Will the the Planning Commission only adopt part of the Master Plan for the Central Delaware?

Something smells fishy around the Master Plan for the Central Delaware. Could it be that the Planning Commission is contemplating shrinking the plan’s scale? That’s the rumor.

On Friday PlanPhilly’s Kellie Patrick Gates reported that the Planning Commission is considering only adopting part of the Master Plan at its meeting on March 6.

Word is that PCPC staff may recommend that the Commission adopt only the plan for the waterfront between Mifflin Street and Montgomery Avenue. Instead, the port-dominated area to the south (between Mifflin Street and Oregon Avenue) and the huge privately-owned swaths of vacant ex-Conrail lands to the north (between Montgomery and Allegheny avenues) could be only “accepted.”

So what’s the difference between “accept” and “adopt,” anyhow?

Kellie writes that the difference could be marginal: PCPC Development Planning Division Director Bill Kramer said, “Adopting means the planning commission is going to be necessarily guided by all the provisions. If they accept it, it means we use it as a guide, and do what we want to do.”

But then again, Kramer added, “there are schools of thought that there is not a lot of difference.” [UPDATED: In a phone interview with Kellie on Saturday, Deputy Mayor Alan Greenberger confirmed that adopted plans are stronger, but noted that accepted plans are also referenced by planners and policymakers. Greenberger added that planning staff may only recommend adopting and accepting, not advocate for partial solutions. Of course, the commissioners are not obligated to follow staff recommendations. For more, read Kellie Patrick Gates’ detailed piece from Saturday on adopting vs accepting.]

Even if this is a semantic difference, it matters.

While the city might be trying to focus the Delaware River Waterfront Corporation’s efforts to the center-most part of the Central Delaware Waterfront, that choice comes at the expense of some of the city’s less wealthy neighborhoods. I can understand holding off on the port-dominated landscape of South Philadelphia, especially as public officials dream of the Port’s future growth. But when it comes to the northern portion of the waterfront, this sounds like developer intervention.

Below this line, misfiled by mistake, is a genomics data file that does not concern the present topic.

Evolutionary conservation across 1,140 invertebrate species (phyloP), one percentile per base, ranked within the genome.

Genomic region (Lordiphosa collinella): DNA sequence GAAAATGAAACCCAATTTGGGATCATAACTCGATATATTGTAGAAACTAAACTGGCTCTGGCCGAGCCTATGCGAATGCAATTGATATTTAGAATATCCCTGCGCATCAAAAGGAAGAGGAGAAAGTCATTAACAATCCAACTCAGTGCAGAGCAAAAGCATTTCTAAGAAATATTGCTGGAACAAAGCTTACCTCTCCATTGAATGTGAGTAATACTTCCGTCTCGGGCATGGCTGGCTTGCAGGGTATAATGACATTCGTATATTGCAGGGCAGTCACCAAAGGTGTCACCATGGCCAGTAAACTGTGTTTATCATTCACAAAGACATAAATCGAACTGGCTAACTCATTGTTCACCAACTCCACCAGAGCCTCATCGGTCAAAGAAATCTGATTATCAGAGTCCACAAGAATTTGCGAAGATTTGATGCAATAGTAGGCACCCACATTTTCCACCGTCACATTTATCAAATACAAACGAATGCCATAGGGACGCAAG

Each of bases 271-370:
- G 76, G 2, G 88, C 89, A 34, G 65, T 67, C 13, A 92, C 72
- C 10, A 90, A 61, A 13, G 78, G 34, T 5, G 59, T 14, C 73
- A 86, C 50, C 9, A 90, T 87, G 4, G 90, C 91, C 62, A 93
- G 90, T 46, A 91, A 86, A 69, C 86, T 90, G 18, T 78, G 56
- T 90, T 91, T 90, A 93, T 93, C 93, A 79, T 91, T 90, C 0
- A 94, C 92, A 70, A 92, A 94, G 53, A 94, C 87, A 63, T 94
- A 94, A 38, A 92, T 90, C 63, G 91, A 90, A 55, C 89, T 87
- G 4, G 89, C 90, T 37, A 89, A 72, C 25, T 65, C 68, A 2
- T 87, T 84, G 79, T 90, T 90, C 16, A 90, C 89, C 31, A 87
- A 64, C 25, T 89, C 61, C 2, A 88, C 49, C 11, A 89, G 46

Kellie explains: According to the possible boundaries PlanPhilly has heard of, the northern portion of the plan that could be accepted instead of adopted includes properties owned by Jim Anderson and several others. At the October Delaware River Waterfront Corporation meeting at which the master plan was adopted by the DRWC executive board, representatives of the landowners asked the DRWC to exempt their clients’ 57.25 acres from the Master Plan – an action the DRWC did not take.

Craig Schelter, executive director of the Development Workshop and a former executive director of the city planning commission, said at the October meeting that the land owners applaud the parts of the master plan that focus on public property improvements, but were concerned, among other things, that the call for a public trail, street extension and parkland throughout the entire waterfront amounts to a taking of their property without compensation.  DRWC officials and board members have said this is not the case.  See more of this discussion in previous coverage here.

Like those who support the entire master plan as it is, Schelter thinks that an accepted plan has fewer teeth than an adopted plan. PennPraxis’ Harris Steinberg, who was responsible for the Civic Vision for the Central Delaware that led to the Master Plan, said that if the northern and southern portions are only “accepted,” that could buy the DRWC and Planning Commission more time to work with the landowners. Plus, those portions will likely be developed over a longer time horizon.

Matt Ruben, the Central Delaware Advocacy Group chairman, doesn’t see it that way. Ruben told Kellie on Friday: “Anyone who says we shouldn’t embrace this plan in the far north and south because change won’t come there until later is misunderstanding the whole purpose and design of the plan.” To me this is about equity and honoring a long-term planning process that enjoyed huge public participation and support.

If you care about the fate of this plan, it’s time to speak up. The Philadelphia City Planning Commission will be considering the Master Plan for the Central Delaware at a special meeting on Tuesday, March 6 at 1pm, held in the Montgomery Auditorium at the Free Library of Philadelphia (Central Branch, 19th and Vine Streets). Be there.

When the American Architectural Foundation and the US Conference of Mayors present Mayor Nutter his award for Leadership in Urban Design on March 9th, do you think they’ll mention this chapter in Philadelphia’s waterfront planning story?

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